• Schools should be fully reimbursed for the additional costs of maintaining ‘covid-secure’ safety measures and for any supply costs they have incurred as a result of covid-19.
  • The government should also reimburse losses to school income streams (such as rental and lettings income) resulting from covid-19.
  • Nurseries should receive the full funding they are entitled to for all pupils on roll, even if those pupils were absent on census day.
  • The government must ensure that no pupil loses out on crucial financial support as a result of changes to how pupil premium funding is calculated.
  • So that schools can provide pupils the support they need, the government must address the unprecedented 13-year real-terms freeze in school funding.  

Primary assessment and performance data:

  • There should be no primary performance data in 2021.
  • In England, NAHT does not support multiplication tables check (MTC) being made available optionally for primary schools in 2021, and NAHT will not support an additional phonics check for Year 2 in the autumn term, should this be proposed.
  • There must be a review of plans for primary statutory assessment in 2021/2022 to take account of the impact of the last 12 months.

Secondary assessment and performance data:

  • The government and Ofqual need to quickly provide clarity to schools and colleges about the precise form secondary assessment will take in 2021, ensuring the system fairly recognises the achievements of all students.
  • There should be no school or college level educational performance tables published for the 2020 to 2021 academic year. Any such data should not be used by others, such as Ofsted and local authorities, to hold schools or colleges to account.
  • The government must recognise that current year 10 and 12 students have suffered disruption to their courses which will impact exams and assessments in 2022.

  • The current guidance for special schools and AP remains inadequate and unclear. The guidance should be changed so that leaders in special schools have greater flexibility to manage the number of pupils on site. Pupils with education, health and care plans are not all automatically vulnerable; some may have a specific learning difficulty that could be supported remotely.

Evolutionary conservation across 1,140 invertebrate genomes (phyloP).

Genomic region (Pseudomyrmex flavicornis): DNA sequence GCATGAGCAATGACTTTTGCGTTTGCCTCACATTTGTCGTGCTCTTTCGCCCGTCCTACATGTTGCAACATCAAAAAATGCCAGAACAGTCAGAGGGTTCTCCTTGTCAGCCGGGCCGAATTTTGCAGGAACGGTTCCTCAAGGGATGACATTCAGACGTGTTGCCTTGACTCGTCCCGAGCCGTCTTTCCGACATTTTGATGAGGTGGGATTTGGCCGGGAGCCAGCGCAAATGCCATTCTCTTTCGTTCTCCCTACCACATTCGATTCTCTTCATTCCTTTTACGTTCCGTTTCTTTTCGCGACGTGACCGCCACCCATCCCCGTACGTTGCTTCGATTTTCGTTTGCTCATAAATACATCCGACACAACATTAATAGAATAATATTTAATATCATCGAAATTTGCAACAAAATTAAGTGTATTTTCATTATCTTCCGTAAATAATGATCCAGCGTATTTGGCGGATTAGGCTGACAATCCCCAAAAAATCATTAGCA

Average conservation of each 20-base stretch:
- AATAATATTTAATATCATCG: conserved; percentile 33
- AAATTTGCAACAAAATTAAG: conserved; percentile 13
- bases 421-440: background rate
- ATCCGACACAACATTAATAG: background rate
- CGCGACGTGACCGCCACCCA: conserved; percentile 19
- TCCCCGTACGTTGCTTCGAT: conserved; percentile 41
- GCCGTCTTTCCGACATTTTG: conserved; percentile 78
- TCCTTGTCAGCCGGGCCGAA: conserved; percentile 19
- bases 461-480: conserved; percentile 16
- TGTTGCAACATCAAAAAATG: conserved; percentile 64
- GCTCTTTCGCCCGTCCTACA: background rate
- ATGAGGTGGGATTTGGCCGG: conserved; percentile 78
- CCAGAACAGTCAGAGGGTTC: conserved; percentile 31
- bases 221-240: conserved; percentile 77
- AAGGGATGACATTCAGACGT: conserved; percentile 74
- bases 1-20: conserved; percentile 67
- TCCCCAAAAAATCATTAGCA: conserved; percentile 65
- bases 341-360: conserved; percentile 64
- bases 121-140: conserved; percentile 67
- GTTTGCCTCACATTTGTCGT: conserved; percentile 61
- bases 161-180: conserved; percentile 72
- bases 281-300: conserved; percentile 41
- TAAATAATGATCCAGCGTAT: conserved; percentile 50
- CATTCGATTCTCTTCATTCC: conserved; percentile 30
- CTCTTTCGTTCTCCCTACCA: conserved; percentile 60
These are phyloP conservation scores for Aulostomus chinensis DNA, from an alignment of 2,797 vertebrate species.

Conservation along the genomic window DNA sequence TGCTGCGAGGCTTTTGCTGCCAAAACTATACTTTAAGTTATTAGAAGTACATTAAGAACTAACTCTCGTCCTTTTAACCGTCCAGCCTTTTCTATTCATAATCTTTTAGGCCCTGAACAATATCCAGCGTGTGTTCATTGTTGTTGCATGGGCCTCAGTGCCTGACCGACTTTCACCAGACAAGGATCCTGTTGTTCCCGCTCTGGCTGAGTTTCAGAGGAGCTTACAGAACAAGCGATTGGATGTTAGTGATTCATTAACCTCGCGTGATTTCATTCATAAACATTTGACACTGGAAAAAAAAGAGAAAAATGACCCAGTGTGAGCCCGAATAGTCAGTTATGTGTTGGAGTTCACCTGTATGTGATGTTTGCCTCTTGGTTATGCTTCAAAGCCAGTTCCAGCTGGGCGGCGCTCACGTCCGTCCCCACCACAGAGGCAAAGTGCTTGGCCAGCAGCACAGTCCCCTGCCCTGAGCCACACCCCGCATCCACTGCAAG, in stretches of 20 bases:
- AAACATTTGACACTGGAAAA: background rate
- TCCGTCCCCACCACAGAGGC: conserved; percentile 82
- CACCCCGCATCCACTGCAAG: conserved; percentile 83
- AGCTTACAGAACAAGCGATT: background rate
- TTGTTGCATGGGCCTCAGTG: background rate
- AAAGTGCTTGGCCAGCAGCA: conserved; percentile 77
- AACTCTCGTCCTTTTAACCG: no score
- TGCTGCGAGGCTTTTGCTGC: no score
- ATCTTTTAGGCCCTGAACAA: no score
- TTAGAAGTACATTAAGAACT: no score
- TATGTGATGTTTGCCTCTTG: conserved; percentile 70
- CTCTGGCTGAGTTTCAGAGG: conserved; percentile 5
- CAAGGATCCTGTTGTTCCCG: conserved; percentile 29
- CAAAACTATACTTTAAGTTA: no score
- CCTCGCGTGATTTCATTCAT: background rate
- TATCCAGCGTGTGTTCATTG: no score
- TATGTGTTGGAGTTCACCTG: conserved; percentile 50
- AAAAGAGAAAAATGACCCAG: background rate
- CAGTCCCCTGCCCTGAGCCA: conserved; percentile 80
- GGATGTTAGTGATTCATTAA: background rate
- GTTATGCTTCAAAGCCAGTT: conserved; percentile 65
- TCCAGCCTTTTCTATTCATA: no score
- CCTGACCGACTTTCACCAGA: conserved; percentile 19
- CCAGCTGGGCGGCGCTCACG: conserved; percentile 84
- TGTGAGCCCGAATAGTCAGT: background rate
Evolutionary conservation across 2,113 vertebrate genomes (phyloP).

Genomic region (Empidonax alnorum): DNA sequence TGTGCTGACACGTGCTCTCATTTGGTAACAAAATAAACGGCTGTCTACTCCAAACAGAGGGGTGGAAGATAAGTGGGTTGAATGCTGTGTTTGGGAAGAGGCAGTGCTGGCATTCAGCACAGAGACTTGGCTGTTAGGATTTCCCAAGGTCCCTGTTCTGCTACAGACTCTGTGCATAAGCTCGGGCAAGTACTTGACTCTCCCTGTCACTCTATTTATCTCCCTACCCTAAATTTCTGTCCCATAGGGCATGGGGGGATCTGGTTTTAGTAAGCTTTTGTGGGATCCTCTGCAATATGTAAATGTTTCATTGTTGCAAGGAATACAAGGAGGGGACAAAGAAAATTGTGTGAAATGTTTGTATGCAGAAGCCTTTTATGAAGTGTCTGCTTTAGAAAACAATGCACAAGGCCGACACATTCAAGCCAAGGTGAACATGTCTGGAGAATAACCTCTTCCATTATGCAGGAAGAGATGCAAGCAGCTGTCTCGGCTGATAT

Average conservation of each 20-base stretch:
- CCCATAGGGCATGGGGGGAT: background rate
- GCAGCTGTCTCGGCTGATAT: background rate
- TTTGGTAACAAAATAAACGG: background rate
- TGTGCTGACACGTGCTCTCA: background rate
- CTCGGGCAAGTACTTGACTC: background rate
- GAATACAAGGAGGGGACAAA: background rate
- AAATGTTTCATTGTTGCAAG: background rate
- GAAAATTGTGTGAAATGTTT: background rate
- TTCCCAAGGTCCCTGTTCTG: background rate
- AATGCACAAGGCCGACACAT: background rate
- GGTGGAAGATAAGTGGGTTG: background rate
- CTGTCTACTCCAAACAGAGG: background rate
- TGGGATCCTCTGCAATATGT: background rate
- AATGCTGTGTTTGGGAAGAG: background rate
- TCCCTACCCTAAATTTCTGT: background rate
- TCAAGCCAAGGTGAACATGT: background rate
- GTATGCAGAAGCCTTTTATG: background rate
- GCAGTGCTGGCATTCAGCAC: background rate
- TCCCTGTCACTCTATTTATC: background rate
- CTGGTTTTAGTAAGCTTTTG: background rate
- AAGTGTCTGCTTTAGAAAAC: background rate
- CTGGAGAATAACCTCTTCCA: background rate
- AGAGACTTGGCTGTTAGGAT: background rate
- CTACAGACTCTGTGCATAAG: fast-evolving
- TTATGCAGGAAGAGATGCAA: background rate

• A sustainable funding arrangement is required for alternative provision to mitigate against the impact of reduced referrals and protect against reduced provision going forward.
  • NAHT opposed the English government’s introduction of temporary continuity direction powers to place an obligation on schools to provide immediate access to remote education for pupils. NAHT believes schools should be given the freedom to put in place a remote provision offer that meets the needs of pupils and families in their communities.
  • The government should ensure that all children, including younger children, have devices and connectivity they need to access remote learning.

 

  • NAHT recognises that for many pupils, lockdown will have brought experiences that may have had a positive impact on their mental well-being. However, the pandemic will have affected mental well-being in various negative ways and for some groups of children and young people, the impact of the coronavirus pandemic will have created more serious levels of concern.
  • The pandemic places even greater urgency on the calls NAHT has been making for additional resources to support the mental health and well-being of pupils and staff, including increasing the capacity of social care, health, and other services to meet the growing demand and to reduce waiting times.
  • The government must recognise the impact the current crisis will have on the recruitment and retention of school leaders. They must act now to address this. Covid-19 must not be used as a reason to impose an unfair and harmful real-terms pay cut on teachers and leaders. 
If you would like to get more involved in this campaign as one of our officials then please click here. 


First published 09 February 2021